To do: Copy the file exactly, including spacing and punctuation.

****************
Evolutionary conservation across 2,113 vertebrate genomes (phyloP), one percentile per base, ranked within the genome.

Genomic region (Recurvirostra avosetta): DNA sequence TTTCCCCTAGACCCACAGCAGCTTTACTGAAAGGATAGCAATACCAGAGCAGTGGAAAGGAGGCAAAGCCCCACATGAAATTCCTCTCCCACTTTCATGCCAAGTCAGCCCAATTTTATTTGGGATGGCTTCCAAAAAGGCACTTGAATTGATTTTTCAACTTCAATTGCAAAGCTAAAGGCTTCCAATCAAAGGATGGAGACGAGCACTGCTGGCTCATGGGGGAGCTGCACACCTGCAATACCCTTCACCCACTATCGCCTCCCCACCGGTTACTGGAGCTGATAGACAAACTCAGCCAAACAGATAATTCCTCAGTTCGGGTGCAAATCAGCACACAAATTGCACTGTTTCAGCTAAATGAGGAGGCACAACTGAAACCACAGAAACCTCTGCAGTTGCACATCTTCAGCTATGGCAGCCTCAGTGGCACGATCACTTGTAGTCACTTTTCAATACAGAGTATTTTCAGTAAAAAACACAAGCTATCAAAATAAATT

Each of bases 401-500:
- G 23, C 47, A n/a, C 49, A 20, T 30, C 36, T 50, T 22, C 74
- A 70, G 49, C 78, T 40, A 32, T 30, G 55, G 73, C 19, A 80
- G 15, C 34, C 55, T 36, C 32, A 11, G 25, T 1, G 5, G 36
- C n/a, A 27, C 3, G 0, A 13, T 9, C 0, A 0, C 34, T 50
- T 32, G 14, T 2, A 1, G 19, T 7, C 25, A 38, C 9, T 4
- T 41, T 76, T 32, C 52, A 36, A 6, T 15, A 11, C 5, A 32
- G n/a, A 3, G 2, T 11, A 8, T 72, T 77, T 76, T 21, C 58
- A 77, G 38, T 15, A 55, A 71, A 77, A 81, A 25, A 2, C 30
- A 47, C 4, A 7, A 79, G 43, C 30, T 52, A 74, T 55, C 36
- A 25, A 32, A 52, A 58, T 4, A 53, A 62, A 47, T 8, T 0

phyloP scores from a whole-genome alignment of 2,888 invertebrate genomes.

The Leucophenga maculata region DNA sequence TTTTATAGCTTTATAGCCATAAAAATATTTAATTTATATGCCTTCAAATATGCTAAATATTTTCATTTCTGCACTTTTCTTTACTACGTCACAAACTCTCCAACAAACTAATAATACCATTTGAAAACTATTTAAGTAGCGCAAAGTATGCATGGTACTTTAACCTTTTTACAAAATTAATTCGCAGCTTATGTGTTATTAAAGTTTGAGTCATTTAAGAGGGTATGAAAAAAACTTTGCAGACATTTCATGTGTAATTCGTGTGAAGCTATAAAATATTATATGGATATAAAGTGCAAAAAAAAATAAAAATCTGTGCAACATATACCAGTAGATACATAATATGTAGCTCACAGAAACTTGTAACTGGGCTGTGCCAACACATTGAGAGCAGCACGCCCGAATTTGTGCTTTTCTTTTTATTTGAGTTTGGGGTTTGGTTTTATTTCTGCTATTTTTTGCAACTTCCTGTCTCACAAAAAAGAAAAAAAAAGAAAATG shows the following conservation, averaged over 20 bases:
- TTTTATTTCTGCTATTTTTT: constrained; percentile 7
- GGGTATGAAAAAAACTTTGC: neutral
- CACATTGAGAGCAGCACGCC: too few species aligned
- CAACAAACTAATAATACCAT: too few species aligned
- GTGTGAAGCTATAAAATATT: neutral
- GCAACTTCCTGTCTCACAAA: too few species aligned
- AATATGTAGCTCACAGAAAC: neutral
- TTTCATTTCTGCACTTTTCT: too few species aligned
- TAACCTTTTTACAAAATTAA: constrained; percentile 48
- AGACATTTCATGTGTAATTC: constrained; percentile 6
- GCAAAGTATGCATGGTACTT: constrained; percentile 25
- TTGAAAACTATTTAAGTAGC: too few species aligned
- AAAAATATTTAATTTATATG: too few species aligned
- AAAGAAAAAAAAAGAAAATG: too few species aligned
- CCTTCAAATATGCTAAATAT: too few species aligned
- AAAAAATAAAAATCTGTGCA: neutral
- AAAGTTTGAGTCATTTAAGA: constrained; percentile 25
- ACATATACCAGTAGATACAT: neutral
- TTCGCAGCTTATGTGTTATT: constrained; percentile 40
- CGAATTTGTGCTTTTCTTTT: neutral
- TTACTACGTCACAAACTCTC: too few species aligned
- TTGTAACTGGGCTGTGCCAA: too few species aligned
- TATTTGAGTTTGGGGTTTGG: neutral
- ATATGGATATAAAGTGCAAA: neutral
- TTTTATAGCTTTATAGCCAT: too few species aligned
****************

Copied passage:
Evolutionary conservation across 2,113 vertebrate genomes (phyloP), one percentile per base, ranked within the genome.

Genomic region (Recurvirostra avosetta): DNA sequence TTTCCCCTAGACCCACAGCAGCTTTACTGAAAGGATAGCAATACCAGAGCAGTGGAAAGGAGGCAAAGCCCCACATGAAATTCCTCTCCCACTTTCATGCCAAGTCAGCCCAATTTTATTTGGGATGGCTTCCAAAAAGGCACTTGAATTGATTTTTCAACTTCAATTGCAAAGCTAAAGGCTTCCAATCAAAGGATGGAGACGAGCACTGCTGGCTCATGGGGGAGCTGCACACCTGCAATACCCTTCACCCACTATCGCCTCCCCACCGGTTACTGGAGCTGATAGACAAACTCAGCCAAACAGATAATTCCTCAGTTCGGGTGCAAATCAGCACACAAATTGCACTGTTTCAGCTAAATGAGGAGGCACAACTGAAACCACAGAAACCTCTGCAGTTGCACATCTTCAGCTATGGCAGCCTCAGTGGCACGATCACTTGTAGTCACTTTTCAATACAGAGTATTTTCAGTAAAAAACACAAGCTATCAAAATAAATT

Each of bases 401-500:
- G 23, C 47, A n/a, C 49, A 20, T 30, C 36, T 50, T 22, C 74
- A 70, G 49, C 78, T 40, A 32, T 30, G 55, G 73, C 19, A 80
- G 15, C 34, C 55, T 36, C 32, A 11, G 25, T 1, G 5, G 36
- C n/a, A 27, C 3, G 0, A 13, T 9, C 0, A 0, C 34, T 50
- T 32, G 14, T 2, A 1, G 19, T 7, C 25, A 38, C 9, T 4
- T 41, T 76, T 32, C 52, A 36, A 6, T 15, A 11, C 5, A 32
- G n/a, A 3, G 2, T 11, A 8, T 72, T 77, T 76, T 21, C 58
- A 77, G 38, T 15, A 55, A 71, A 77, A 81, A 25, A 2, C 30
- A 47, C 4, A 7, A 79, G 43, C 30, T 52, A 74, T 55, C 36
- A 25, A 32, A 52, A 58, T 4, A 53, A 62, A 47, T 8, T 0

phyloP scores from a whole-genome alignment of 2,888 invertebrate genomes.

The Leucophenga maculata region DNA sequence TTTTATAGCTTTATAGCCATAAAAATATTTAATTTATATGCCTTCAAATATGCTAAATATTTTCATTTCTGCACTTTTCTTTACTACGTCACAAACTCTCCAACAAACTAATAATACCATTTGAAAACTATTTAAGTAGCGCAAAGTATGCATGGTACTTTAACCTTTTTACAAAATTAATTCGCAGCTTATGTGTTATTAAAGTTTGAGTCATTTAAGAGGGTATGAAAAAAACTTTGCAGACATTTCATGTGTAATTCGTGTGAAGCTATAAAATATTATATGGATATAAAGTGCAAAAAAAAATAAAAATCTGTGCAACATATACCAGTAGATACATAATATGTAGCTCACAGAAACTTGTAACTGGGCTGTGCCAACACATTGAGAGCAGCACGCCCGAATTTGTGCTTTTCTTTTTATTTGAGTTTGGGGTTTGGTTTTATTTCTGCTATTTTTTGCAACTTCCTGTCTCACAAAAAAGAAAAAAAAAGAAAATG shows the following conservation, averaged over 20 bases:
- TTTTATTTCTGCTATTTTTT: constrained; percentile 7
- GGGTATGAAAAAAACTTTGC: neutral
- CACATTGAGAGCAGCACGCC: too few species aligned
- CAACAAACTAATAATACCAT: too few species aligned
- GTGTGAAGCTATAAAATATT: neutral
- GCAACTTCCTGTCTCACAAA: too few species aligned
- AATATGTAGCTCACAGAAAC: neutral
- TTTCATTTCTGCACTTTTCT: too few species aligned
- TAACCTTTTTACAAAATTAA: constrained; percentile 48
- AGACATTTCATGTGTAATTC: constrained; percentile 6
- GCAAAGTATGCATGGTACTT: constrained; percentile 25
- TTGAAAACTATTTAAGTAGC: too few species aligned
- AAAAATATTTAATTTATATG: too few species aligned
- AAAGAAAAAAAAAGAAAATG: too few species aligned
- CCTTCAAATATGCTAAATAT: too few species aligned
- AAAAAATAAAAATCTGTGCA: neutral
- AAAGTTTGAGTCATTTAAGA: constrained; percentile 25
- ACATATACCAGTAGATACAT: neutral
- TTCGCAGCTTATGTGTTATT: constrained; percentile 40
- CGAATTTGTGCTTTTCTTTT: neutral
- TTACTACGTCACAAACTCTC: too few species aligned
- TTGTAACTGGGCTGTGCCAA: too few species aligned
- TATTTGAGTTTGGGGTTTGG: neutral
- ATATGGATATAAAGTGCAAA: neutral
- TTTTATAGCTTTATAGCCAT: too few species aligned